they would make one hundred candles, each one
foot long.

These Indians owned the soil in common.* They
held as "tenants in a state of nature." Any Abnaki
had a right to use any land belonging to the Abnaki
nation. They could not comprehend how one per-
son could own the soil. Each native possessed an
undivided portion of the territory of his tribe. Thus



* Statement of Kennebec Claims, p. 21.



16 INDIAN HISTORY.

all sales made by the sachems were made with tliis
understanding, never denied by an Indian, — that
they sold only what they themselves possessed, —
the right to hunt and fish and occupy with others.
When a purchaser died, his right reverted to the
tribe. This explains subsequent troubles. The
whites purchased, and supposed that they possessed
a fee simple title, which the red man could not un-
derstand, and he was forced to yield to what he felt
was injustice.

In the year 1660 there was an Indian Sagamore
named Kennebis,* and it has been conjectured that
he was one of a long line, for whom the river Ken-
nebec was named. f In my History of Norridge-
wockj may be found the following supposed "origin
of the name : — " It is highly probable that a Sachem
named Kennebis, from some other tribe, left his own
people out of dissatisfaction, and folloAved by his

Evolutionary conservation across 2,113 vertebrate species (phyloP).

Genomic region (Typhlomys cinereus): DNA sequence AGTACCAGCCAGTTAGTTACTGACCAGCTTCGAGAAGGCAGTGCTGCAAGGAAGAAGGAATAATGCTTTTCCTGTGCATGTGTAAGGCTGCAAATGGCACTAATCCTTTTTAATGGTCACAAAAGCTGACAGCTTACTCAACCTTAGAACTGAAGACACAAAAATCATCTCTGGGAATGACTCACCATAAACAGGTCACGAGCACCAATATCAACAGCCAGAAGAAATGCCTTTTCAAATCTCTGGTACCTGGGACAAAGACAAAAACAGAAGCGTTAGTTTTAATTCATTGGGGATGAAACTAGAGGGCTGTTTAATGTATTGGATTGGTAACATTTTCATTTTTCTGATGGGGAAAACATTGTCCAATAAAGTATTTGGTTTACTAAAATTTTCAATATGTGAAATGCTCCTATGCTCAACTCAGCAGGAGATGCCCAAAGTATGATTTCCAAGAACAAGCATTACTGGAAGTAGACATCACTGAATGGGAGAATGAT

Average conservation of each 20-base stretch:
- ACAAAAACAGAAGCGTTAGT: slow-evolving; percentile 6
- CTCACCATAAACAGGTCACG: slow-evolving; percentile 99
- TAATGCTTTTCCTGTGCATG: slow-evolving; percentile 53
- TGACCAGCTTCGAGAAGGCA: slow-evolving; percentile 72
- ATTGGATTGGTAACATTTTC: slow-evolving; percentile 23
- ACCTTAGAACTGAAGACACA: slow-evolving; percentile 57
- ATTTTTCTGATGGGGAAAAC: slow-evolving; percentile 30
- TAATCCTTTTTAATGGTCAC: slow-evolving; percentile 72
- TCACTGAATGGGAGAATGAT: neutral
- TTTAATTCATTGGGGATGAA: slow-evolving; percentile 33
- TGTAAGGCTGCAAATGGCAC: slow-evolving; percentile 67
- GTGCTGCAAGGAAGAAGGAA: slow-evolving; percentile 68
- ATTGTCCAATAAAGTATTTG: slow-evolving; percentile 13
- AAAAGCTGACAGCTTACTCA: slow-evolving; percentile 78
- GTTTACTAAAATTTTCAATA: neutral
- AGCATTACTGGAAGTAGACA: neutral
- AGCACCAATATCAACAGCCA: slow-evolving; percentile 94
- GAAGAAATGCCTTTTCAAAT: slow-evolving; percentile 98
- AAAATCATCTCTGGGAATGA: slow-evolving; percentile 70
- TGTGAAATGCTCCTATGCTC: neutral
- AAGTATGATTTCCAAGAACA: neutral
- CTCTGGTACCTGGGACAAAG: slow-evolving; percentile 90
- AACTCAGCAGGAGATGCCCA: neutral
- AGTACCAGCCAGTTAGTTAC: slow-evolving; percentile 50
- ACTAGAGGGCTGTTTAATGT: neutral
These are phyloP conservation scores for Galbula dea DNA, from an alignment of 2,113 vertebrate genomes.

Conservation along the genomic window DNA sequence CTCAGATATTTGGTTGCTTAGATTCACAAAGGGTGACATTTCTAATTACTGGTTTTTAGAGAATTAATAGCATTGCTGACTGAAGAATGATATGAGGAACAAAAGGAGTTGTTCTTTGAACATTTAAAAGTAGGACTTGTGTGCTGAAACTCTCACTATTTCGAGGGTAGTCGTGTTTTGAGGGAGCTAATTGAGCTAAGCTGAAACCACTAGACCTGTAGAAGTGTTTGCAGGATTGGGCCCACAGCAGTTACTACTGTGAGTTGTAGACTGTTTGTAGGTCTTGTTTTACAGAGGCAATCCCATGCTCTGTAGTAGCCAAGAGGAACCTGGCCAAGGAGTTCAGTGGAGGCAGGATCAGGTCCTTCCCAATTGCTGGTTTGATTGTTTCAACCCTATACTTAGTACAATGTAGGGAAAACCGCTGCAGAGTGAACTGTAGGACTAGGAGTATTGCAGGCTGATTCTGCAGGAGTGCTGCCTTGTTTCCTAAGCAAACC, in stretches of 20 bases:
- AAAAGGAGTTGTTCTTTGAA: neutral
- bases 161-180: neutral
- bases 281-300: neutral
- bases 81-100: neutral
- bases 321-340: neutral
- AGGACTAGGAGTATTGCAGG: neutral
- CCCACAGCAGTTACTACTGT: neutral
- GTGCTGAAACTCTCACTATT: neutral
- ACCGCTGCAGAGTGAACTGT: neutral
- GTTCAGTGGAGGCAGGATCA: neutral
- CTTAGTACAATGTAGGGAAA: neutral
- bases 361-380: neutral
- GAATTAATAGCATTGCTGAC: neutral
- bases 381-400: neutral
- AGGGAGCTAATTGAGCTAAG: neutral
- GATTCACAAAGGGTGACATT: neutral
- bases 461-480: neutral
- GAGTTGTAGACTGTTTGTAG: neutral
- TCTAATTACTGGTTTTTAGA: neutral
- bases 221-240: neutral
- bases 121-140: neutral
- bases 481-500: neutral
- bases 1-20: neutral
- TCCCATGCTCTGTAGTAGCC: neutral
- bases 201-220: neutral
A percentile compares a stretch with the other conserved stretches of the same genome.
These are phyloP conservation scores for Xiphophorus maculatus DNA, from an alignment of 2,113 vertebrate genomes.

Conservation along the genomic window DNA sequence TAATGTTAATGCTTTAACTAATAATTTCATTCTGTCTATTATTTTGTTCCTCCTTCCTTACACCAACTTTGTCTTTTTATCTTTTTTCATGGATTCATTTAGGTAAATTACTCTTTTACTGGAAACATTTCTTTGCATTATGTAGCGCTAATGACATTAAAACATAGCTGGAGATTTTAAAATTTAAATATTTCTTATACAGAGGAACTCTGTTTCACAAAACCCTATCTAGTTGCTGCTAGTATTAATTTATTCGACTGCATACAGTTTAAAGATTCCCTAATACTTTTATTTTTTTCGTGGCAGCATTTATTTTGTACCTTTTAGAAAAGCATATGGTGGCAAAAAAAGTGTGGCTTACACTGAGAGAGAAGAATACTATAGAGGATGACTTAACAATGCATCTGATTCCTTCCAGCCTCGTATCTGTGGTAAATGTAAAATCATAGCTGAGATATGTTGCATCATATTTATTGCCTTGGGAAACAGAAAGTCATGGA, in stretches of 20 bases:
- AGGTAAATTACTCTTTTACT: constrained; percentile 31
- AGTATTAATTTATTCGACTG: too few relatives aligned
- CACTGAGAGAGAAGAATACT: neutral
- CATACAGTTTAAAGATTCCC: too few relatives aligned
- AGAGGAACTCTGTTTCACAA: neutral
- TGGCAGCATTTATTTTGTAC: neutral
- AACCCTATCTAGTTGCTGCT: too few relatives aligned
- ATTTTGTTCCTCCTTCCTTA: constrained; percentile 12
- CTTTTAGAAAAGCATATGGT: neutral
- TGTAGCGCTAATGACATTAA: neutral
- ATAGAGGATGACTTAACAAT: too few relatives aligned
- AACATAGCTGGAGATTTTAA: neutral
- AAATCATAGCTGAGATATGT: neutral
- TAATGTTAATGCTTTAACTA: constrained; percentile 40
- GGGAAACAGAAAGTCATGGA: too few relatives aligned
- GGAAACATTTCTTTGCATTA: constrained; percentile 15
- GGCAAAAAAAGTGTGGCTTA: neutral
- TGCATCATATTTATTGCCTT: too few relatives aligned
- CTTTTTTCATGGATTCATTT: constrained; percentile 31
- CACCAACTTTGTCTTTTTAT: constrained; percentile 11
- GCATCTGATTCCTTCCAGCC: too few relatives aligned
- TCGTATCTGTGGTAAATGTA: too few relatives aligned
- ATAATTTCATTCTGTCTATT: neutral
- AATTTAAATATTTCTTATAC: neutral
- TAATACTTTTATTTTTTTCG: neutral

family and a few others, settled in the wilds of Maine.
From him and his followers proceeded the Kennebec
tribe, and the Kennebis of Indian history was doubt-
less a descendant of the first Kennebis. History is
silent, however, and conjecture is our only au-
thority."

The Abnakis, or to give the word a free transla-
tion, the Down-easters, occupied the best portion of
Maine, and the Kennebecs possessed the best part of
the country of the Abnakis. They were bold and
brave, strongly attached to native soil, and peaceable
when unmolested. The wigwams of their happy
villages were to be seen wherever salmon and shad
abounded, and wild game was plenty. All along
the slopes and savannahs of the beautiful Kennebec
their hunting grounds extended, and the quiet graves



* "Williamson's Hist. Mc.

t Drake's Book Indians, Book III. Ch. VIL

j Hanson's Hist. Norridgewock, &c., p. 15.



INDIAN HISTORY. 17

of their fathers chistered around the mouth of each
tributary to their beloved river. '" Here lived and
loved another race of beings." The silent river as
it rolled its constant journey to the sea, bore on its
bosom some dark-eyed Indian maid in her light
shallop, or a company of hunters or warriors as they
paddled their white canoes across its blue surface.
Where stands the busy mill, then drank the antlered
moose. Where spreads the wide green intervale,